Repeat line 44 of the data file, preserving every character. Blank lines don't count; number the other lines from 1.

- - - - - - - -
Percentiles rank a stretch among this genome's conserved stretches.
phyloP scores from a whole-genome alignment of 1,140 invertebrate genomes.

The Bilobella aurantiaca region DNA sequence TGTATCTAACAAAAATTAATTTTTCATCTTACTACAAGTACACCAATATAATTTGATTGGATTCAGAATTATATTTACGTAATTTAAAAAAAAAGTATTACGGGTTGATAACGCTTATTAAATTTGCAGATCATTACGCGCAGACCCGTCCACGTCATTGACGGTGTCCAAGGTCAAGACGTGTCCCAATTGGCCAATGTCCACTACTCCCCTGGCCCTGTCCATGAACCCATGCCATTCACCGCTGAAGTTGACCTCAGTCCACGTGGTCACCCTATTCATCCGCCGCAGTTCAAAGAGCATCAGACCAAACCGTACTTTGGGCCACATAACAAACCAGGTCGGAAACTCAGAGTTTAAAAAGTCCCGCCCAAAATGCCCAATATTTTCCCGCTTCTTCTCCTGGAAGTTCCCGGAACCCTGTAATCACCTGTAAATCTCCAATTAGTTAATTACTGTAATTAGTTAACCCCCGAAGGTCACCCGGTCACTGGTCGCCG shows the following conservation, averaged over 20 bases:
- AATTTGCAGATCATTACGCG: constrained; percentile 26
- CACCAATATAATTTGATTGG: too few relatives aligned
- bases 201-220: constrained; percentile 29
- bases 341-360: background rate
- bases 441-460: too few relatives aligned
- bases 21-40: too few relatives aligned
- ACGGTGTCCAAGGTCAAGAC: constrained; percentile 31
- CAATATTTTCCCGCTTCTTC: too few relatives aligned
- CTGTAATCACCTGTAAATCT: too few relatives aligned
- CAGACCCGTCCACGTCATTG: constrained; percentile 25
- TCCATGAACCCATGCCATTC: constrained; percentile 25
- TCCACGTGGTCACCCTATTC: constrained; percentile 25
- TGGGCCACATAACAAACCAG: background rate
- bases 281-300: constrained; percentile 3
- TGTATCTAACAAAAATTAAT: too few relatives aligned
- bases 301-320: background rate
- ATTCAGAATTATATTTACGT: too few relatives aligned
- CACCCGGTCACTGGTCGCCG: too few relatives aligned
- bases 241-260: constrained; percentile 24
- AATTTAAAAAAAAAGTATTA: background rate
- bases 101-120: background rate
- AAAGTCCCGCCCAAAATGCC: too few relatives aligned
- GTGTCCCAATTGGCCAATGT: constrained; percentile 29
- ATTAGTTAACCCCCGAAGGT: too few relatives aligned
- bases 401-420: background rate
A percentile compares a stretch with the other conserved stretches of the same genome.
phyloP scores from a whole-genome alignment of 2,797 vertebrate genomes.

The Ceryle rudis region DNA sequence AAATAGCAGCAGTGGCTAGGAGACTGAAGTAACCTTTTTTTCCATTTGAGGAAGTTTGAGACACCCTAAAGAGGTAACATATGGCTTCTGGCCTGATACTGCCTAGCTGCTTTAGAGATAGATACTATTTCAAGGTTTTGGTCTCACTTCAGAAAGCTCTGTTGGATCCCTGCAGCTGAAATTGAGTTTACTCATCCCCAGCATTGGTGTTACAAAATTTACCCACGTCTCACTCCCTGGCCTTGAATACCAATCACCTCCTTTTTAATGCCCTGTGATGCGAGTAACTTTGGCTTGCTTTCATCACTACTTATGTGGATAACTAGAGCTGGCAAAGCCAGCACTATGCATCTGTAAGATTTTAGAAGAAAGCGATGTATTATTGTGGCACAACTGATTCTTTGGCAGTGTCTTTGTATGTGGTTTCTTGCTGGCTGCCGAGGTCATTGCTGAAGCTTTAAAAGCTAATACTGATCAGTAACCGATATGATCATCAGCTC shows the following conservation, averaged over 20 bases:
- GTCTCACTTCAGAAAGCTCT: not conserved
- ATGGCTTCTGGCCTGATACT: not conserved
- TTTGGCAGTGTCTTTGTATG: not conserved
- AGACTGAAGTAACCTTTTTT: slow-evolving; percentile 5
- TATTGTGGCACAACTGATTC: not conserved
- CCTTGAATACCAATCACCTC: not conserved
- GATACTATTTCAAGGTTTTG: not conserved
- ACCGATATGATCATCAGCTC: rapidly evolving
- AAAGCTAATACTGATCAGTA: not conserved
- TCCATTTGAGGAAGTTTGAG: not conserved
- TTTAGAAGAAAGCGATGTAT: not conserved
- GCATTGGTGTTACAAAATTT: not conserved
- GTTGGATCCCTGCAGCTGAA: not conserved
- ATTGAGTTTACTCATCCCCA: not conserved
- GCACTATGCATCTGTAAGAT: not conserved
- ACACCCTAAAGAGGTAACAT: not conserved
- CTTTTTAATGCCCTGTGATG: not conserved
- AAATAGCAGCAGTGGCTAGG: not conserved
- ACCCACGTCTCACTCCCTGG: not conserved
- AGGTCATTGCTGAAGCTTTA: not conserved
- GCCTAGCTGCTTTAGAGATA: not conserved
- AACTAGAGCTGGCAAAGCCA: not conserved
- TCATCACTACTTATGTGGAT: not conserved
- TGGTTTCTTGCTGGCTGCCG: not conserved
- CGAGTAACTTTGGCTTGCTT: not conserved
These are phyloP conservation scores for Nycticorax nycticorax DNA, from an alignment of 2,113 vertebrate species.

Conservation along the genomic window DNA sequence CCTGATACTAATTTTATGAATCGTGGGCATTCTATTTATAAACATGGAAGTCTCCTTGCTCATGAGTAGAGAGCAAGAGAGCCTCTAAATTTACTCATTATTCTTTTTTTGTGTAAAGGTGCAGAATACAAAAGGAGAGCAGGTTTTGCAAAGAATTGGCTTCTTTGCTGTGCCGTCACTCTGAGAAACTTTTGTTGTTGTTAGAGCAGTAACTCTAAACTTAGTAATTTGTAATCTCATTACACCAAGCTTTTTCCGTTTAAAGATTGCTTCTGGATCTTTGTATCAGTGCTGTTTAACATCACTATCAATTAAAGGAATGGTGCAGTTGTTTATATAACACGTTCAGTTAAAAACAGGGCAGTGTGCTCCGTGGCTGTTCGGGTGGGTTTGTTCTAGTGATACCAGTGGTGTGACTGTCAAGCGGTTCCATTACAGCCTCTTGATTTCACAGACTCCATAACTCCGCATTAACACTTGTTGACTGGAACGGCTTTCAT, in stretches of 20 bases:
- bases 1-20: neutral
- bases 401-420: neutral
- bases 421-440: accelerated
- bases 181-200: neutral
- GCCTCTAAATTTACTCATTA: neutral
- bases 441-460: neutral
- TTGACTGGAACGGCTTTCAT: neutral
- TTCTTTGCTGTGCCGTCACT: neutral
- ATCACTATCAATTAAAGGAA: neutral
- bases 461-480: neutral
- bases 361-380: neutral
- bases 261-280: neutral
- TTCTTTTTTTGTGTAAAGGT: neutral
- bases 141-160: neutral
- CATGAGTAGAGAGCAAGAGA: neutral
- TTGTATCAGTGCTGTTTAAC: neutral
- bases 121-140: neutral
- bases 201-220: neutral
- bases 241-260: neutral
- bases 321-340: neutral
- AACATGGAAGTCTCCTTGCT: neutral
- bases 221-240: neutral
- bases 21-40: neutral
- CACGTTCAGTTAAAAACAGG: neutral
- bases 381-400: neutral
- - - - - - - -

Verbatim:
- GTTGGATCCCTGCAGCTGAA: not conserved